PICUP Member Spotlight
* What inspired me to get into teaching computation?
As a graduate student, I was given the TA assignment for the University of Arizona's upper division computational physics course. This was great fun for me, since as a student I have often written my own simulations to better understand physical systems that the class was studying analytically. After a few years of this, a hiring freeze forced the department to have a
graduate student teach a course; they asked me to teach the lower-division computational physics course. When I asked what curriculum they wanted, they said "We thought you'd figure that out!" So I wrote my own computational physics course, and was fortunate to have a crop of absolutely amazing and inspiring students who achieved far more in a semester than I thought possible.
* Why did I get involved with PICUP?
I went to a PICUP mini-workshop at an AAPT conference, and was very impressed by the flexibility and lack of prescriptivism in the group's approach to education research and reform; rather than saying "Here is a canned way to do things that we want you to adopt", PICUP exists to support instructors and provide a community and a repository of experience that anyone can make use of. It's not a group about selling this or that tool; it's a community of people who've realized that there is real physical wisdom in the results of numerical calculations and that students can further their physical understanding
by studying computer simulations.
* What benefit has my involvement with PICUP had?
I've learned a great many tools and teaching practices that I've made use of in one way or another in the classroom, but the most fulfilling aspect of my involvement in PICUP is the community. The PICUP core members are great folks, and I've had a number of extremely enlightening conversations with them about teaching physics.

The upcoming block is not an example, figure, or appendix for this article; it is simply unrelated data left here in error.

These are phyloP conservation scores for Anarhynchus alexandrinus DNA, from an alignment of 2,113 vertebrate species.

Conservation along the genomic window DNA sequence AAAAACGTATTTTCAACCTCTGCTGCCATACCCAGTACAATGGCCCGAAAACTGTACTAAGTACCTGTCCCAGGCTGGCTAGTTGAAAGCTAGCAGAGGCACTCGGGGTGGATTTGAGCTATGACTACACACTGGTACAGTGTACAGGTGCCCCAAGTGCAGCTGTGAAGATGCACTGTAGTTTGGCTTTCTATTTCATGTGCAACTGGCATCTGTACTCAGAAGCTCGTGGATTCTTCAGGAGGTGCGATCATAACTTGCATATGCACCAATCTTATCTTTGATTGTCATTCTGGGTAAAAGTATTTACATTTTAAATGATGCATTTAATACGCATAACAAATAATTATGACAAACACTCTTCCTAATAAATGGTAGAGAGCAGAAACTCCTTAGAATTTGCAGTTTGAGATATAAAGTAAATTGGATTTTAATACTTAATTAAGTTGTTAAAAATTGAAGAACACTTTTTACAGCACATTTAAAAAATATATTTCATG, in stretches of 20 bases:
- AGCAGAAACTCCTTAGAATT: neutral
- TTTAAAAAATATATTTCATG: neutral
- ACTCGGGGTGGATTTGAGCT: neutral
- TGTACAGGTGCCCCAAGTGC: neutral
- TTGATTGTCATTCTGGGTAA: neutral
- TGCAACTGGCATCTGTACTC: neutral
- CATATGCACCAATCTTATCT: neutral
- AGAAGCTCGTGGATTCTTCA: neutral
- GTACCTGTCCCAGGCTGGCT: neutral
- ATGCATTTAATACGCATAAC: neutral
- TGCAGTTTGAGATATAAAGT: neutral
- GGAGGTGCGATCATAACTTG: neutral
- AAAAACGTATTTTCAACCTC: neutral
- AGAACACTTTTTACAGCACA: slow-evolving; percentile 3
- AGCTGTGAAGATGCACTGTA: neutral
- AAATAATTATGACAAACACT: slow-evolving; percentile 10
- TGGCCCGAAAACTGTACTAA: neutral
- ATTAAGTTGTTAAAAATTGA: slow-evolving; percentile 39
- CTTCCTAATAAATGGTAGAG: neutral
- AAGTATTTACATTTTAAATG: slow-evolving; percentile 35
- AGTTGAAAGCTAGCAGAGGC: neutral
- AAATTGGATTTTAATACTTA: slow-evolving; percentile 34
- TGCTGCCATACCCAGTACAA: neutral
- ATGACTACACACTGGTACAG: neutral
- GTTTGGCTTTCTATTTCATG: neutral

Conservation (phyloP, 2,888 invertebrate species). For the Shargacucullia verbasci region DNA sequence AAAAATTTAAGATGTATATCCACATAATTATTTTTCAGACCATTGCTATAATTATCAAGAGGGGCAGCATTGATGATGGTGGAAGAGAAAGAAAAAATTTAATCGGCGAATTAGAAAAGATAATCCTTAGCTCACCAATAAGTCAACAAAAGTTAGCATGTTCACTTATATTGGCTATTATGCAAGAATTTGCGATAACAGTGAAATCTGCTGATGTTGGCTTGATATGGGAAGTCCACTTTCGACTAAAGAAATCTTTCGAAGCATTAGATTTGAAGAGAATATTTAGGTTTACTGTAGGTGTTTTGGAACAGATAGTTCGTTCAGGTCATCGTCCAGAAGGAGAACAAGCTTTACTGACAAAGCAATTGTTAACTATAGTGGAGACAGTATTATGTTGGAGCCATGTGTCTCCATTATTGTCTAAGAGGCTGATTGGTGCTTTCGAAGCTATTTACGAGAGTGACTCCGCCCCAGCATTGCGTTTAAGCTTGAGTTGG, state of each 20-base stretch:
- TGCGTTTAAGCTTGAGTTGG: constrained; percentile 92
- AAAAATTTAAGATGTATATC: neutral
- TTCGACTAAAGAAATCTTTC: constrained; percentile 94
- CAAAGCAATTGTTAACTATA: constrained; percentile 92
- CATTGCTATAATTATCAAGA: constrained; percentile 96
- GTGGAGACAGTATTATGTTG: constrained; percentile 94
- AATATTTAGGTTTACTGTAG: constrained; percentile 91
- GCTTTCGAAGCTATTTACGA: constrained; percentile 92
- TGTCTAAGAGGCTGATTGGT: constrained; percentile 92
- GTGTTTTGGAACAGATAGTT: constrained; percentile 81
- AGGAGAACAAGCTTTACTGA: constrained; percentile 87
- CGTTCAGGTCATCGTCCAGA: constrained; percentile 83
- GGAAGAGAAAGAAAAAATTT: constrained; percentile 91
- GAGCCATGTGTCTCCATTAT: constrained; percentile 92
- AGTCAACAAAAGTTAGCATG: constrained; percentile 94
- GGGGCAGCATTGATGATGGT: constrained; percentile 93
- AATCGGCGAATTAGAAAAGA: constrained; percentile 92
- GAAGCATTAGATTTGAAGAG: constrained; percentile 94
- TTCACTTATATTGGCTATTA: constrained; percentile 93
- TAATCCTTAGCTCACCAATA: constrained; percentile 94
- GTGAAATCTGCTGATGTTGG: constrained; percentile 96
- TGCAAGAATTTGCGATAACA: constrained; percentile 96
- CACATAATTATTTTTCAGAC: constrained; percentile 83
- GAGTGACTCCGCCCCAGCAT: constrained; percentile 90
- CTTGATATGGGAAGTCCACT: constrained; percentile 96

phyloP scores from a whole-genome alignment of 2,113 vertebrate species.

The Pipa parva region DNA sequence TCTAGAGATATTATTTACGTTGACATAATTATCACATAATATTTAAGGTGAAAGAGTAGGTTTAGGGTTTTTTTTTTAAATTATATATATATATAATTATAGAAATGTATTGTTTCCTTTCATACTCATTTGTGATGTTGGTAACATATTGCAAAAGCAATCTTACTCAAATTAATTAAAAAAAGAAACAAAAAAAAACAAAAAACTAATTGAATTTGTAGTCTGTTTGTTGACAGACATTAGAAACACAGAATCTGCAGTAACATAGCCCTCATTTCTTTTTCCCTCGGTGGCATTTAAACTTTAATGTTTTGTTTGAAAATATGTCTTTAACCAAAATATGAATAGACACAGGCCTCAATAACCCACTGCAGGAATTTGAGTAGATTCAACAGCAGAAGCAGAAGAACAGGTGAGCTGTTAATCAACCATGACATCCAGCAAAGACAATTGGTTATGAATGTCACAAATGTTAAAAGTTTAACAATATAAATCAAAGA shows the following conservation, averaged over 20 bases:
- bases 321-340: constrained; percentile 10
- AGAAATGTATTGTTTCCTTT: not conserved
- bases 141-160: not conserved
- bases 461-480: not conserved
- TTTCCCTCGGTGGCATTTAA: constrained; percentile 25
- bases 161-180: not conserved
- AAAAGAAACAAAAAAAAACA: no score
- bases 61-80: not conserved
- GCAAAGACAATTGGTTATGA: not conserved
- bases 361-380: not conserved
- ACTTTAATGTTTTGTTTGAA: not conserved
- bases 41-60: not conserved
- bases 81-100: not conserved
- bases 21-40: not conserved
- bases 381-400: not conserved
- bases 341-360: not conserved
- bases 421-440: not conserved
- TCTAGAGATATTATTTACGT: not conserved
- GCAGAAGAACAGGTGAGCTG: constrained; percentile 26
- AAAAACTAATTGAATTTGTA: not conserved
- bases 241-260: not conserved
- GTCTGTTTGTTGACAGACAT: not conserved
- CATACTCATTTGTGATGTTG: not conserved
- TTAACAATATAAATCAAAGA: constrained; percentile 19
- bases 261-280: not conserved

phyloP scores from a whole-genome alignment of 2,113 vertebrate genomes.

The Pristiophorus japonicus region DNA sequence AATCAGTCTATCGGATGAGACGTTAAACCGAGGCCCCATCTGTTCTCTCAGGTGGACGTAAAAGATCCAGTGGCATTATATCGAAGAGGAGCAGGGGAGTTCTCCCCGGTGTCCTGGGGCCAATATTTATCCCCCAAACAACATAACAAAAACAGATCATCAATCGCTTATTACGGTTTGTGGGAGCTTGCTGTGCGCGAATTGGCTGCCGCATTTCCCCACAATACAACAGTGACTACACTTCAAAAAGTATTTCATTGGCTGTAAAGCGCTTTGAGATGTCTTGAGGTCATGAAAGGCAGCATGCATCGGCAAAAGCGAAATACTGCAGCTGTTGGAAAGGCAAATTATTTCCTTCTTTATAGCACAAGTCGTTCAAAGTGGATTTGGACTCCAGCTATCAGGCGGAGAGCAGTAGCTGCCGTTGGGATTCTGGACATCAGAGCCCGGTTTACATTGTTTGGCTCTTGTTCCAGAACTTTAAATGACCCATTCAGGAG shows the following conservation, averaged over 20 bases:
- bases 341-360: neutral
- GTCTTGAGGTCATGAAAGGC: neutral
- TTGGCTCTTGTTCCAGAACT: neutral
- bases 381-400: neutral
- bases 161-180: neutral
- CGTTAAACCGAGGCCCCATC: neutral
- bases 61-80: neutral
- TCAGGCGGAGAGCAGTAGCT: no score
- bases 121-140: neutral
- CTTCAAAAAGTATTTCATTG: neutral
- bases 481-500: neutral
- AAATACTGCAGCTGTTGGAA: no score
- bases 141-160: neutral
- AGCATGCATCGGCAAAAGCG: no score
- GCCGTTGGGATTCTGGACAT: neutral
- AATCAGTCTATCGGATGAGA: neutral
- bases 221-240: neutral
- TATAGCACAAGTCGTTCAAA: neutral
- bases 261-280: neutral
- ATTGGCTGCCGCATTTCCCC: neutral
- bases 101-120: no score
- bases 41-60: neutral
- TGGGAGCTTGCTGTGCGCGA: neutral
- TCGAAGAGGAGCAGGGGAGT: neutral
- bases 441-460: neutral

* My favorite thing about teaching computation
Computational physics teaching is sometimes sold as necessary for students' professional development -- "hey, the workplace expects them to know how to code!" But it's far more than that; studying physics through a computational lens provides new and deep insights that are not readily accessible to analytical mathematics. Computation allows students to learn the standard physics curriculum in a deeper way. Midway through the semester of my computational physics course, when the students simulate Keplerian orbits, there's a revelation of power that each of them experiences -- the first time they put GMm/r^2=ma into a computer and realize that they have the power to study any possible motion of (classically) gravitating objects, just like that, right in front of them, and in doing so gain a deeper understanding of Newtonian gravitation than they could with pen and paper alone. But computational physics can go beyond that: it also offers them the ability to let them study things that would otherwise be inaccessible (classical perturbation theory! van der Waals equation of state! phase transitions! nonlinear acoustics!), and in doing so explore far more of the richness of physics than they otherwise would.
PICUP Virtual Meetings
Tuesday, October 30, 2018
One advantage of using computational/numerical methods is that problems that would otherwise be too difficult to solve (analytically) are now within reach for undergraduate students. Given this broader array of problems that can potentially be solved -- what are some of the EXCITING problems that students would actually find INTERESTING to solve...without being too difficult for undergraduate students?
Most Recent Meeting
February 2018 Virtual Meeting - February 27th, 2018 - 8pm ET
Todd Zimmerman will share some of his work to integrate computation in advanced lab and lead a discussion around using computation in labs.
For online community interaction, PICUP uses the team communication environment at slack.com. The slack channels range from bulletin board-type announcements of events and activities of PICUP interest to in-depth discussions on how to integrate computational activities into introductory and advanced undergraduate physics courses.
Hit the SLACK logo below to request an invitation to join the PICUP TEAM at SLACK